Ginisang Monggo or Mung Bean Soup

Ginisang Monggo

Ginisang Monggo or Mung Beans Soup is a dish known to the Filipino’s as a poor mans dish, but from what I can tell you there is nothing poor about it. It is rich and hearty in flavor and just to kick it up another notch (as Emeril Lagasi would say) you can add shredded smoked fish and some shrimp and you will surely have a killer dish. Serve it with freshly smoked Tinapa and steamed white rice and your family will have a wonderful meal together.

Ginisang Monggo - Mung Bean Soup


Ingredients:

1 Cup of monggo beans (mung beans)

½ Cup of malunggay leaves

8 Cups of water

3 Tbs. Cooking oil

3 Tbs. Soy sauce

3 Cloves of garlic – smashed

1 Small onion – sliced thinly

1 Small tomato – diced

1 Tsp. MSG

½ Tsp. ground black pepper

Pinch of salt to taste

¼ Lb. Pork belly cut into small pieces

¼ Lb. Shrimp peeled and deveined

2 Pieces medium sized Tinapa (shredded)

Directions:

Rinse monggo beans thoroughly, place in a casserole dish, and boil in 8 cups of water on medium low heat for about 45 minutes. Remove the beans and set aside. In the same casserole dish add oil and saute garlic until golden brown. Next add the onions and cook them until they hit the shiny stage. Add pork belly, soy sauce, and tomatoes. Cover and let it cook for 3 minutes. Then you can add the shrimp and let it cook for another 2 minutes. Add the monggo beans and malunggay leaves (horseradish leaves) along with the shredded Tinapa, ground black pepper, salt, and msg. Cover it and let it simmer for an additional 15 minutes on medium low heat. Stir it every 5 minutes to avoid scorching. Taste it and add salt and pepper if needed. Serve with rice and Tinapa and enjoy your meal.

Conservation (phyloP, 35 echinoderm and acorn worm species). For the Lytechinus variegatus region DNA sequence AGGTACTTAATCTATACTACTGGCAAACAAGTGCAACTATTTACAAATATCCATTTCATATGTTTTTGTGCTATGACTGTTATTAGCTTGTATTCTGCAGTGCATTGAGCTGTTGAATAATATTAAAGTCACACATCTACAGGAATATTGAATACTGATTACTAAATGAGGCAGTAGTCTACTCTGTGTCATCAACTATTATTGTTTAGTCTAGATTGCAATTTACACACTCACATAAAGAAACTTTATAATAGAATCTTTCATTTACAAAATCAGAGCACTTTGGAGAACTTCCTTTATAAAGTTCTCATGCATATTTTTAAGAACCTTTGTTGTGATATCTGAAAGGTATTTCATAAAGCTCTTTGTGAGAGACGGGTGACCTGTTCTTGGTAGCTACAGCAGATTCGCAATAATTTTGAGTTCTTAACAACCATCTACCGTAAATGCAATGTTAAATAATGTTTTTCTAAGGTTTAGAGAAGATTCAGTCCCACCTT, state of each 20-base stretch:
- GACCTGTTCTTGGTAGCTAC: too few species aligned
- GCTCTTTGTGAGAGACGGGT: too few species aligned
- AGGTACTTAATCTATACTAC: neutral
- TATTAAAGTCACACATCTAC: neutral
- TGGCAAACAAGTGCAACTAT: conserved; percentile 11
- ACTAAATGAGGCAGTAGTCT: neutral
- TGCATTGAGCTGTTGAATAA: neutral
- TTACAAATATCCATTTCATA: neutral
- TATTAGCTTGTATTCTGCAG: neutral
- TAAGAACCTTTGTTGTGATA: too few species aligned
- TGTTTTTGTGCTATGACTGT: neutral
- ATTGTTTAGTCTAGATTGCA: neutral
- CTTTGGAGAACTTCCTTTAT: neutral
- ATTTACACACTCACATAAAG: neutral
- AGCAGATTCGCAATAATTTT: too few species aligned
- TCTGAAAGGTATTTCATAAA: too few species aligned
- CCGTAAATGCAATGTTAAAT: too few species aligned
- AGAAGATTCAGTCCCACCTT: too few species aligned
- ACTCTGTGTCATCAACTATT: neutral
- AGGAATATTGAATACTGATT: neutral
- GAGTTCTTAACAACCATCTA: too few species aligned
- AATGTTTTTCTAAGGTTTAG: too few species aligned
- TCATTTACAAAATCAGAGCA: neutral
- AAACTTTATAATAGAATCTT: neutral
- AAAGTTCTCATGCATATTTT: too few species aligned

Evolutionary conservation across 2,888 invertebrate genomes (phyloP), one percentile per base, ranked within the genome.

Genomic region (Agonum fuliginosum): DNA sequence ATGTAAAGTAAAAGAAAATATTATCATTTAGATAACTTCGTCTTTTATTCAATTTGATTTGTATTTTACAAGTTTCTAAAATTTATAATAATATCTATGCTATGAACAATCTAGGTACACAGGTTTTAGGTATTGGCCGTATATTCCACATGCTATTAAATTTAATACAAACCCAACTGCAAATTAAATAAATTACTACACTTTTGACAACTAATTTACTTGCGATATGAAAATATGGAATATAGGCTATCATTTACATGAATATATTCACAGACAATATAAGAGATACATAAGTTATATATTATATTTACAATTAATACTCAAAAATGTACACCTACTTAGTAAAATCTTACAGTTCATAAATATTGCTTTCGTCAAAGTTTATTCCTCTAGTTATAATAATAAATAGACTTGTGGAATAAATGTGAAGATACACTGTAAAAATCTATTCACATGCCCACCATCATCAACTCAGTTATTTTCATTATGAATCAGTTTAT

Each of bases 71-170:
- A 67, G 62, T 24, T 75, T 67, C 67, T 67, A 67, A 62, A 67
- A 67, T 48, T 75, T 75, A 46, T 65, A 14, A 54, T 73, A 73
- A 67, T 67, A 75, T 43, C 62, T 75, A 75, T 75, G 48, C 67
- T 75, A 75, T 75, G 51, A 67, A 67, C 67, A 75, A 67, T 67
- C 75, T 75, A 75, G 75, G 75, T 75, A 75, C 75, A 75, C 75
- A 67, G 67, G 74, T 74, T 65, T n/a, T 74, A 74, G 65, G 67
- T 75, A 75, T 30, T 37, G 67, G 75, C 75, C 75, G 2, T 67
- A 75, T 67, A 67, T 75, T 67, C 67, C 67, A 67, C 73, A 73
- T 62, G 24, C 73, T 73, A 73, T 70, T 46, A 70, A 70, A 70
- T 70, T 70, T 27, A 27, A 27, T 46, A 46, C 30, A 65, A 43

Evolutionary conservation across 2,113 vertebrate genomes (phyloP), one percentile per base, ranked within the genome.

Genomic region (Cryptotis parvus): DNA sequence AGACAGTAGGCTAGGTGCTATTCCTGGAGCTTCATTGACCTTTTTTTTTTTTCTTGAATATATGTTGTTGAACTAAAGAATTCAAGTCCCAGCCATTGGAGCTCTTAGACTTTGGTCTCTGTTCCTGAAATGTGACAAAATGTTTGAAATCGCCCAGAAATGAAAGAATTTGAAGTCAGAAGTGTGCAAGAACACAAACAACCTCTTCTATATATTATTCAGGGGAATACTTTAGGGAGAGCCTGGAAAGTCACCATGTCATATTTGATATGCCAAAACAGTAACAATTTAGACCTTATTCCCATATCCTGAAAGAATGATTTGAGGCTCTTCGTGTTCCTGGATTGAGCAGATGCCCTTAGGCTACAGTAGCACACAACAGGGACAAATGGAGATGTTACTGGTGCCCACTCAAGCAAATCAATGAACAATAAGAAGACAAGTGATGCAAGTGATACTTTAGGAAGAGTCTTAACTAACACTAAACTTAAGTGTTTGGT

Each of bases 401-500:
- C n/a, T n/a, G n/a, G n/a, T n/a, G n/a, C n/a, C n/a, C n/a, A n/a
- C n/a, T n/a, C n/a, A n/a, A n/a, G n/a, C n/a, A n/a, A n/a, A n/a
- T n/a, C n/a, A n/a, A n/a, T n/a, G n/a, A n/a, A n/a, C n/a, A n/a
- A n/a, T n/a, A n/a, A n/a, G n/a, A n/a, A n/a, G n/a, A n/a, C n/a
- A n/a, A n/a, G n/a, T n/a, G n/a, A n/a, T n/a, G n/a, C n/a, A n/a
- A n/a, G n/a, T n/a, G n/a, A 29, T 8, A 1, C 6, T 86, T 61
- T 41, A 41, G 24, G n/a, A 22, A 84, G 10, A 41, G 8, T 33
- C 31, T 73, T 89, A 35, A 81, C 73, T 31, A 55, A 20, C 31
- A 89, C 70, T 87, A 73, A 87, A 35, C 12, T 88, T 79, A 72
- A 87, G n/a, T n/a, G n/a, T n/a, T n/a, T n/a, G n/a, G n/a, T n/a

Ingredients

Malunggay Leaves

Ginisang Monggo - Mung Bean Soup

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29 Responses to “Ginisang Monggo”

  1. Anna-K says:

    Mmm This is one of my favorite dishes. I am so happy you post this. Thank you!

  2. Lyn O. says:

    I love the monggo ginisa. Now i am in Germany, the first thing that i did is ti look for an asian shop and have my monggo beans with me. I got it here and your recipe helps me the most. Keep it up!

  3. rics says:

    i know how to cook monggo, but your recipe has additional twists, i like it.

  4. glenn says:

    Mmmmmm…. Perfect!Ggot the perfect monggo dish… like it a lot… Sayang ala tinapa dito…
    Mabuhay ka Pilipinas!

  5. leah says:

    Good morning kabayan Im here in Dubai for 3 and a half years and really you will missed to eat filipino food. I tried your monggo ginisa recipe and I loved it. TNX !!!

  6. leah says:

    I loved your monggo ginisa recipe and I really missed Filipino Foods Im here in Dubai for 3 and a half yrs.

  7. lea says:

    Superb…

  8. lea says:

    You’re the best..

  9. lea says:

    Nanit gyud!

  10. yhan says:

    Thank you for the post! it helped me:) from Los Angeles CA.

  11. Marie says:

    i love munggo guisado the last time i ate this was a year ago, ty for posting

  12. Leah says:

    Yum!

    When you say “Remove the beans and set aside.” do you mean to drain them, or do I just put the liquid and all together in a separate container?

  13. Leah,

    No, Do not drain the water. Just set it aside until it calls for it later on. Defending on how high your heat is, you actually might have to add a little bit of water to it. I like mine on a soupy side rather than being thick. Good luck on your cooking.

    ~Robert

  14. Venus says:

    Wow! Tingin ko pa lang sa picture, natatakam na ako! I’m pregnant now, and I am craving for ginisang munggo. My mouth even watered seeing tinapa with it. Aaaawwwww… This is just so perfect. I will cook this on Friday. ^^

    BTW, I dunno why Filipinos usually cook this every Friday. Do you have any ideas? Just curious. :)

  15. lani says:

    hi robert,

    i really love your blog, and it makes me hungry seeing all the pictures of my favorite filipino dishes. Just wanna know where can we buy the malunggay leaves you used? I’m in the St. Louis, Illinois area.

  16. Hi Lani,

    You can buy the malunggay leaves from Global Food Market in Kirkwood or Jay International on Grand Boulevard if you’re in St. Louis area. They are in the frozen section they call it “HORSERADISH LEAVES”…

    Cheers,
    Robert Colinares

  17. pam says: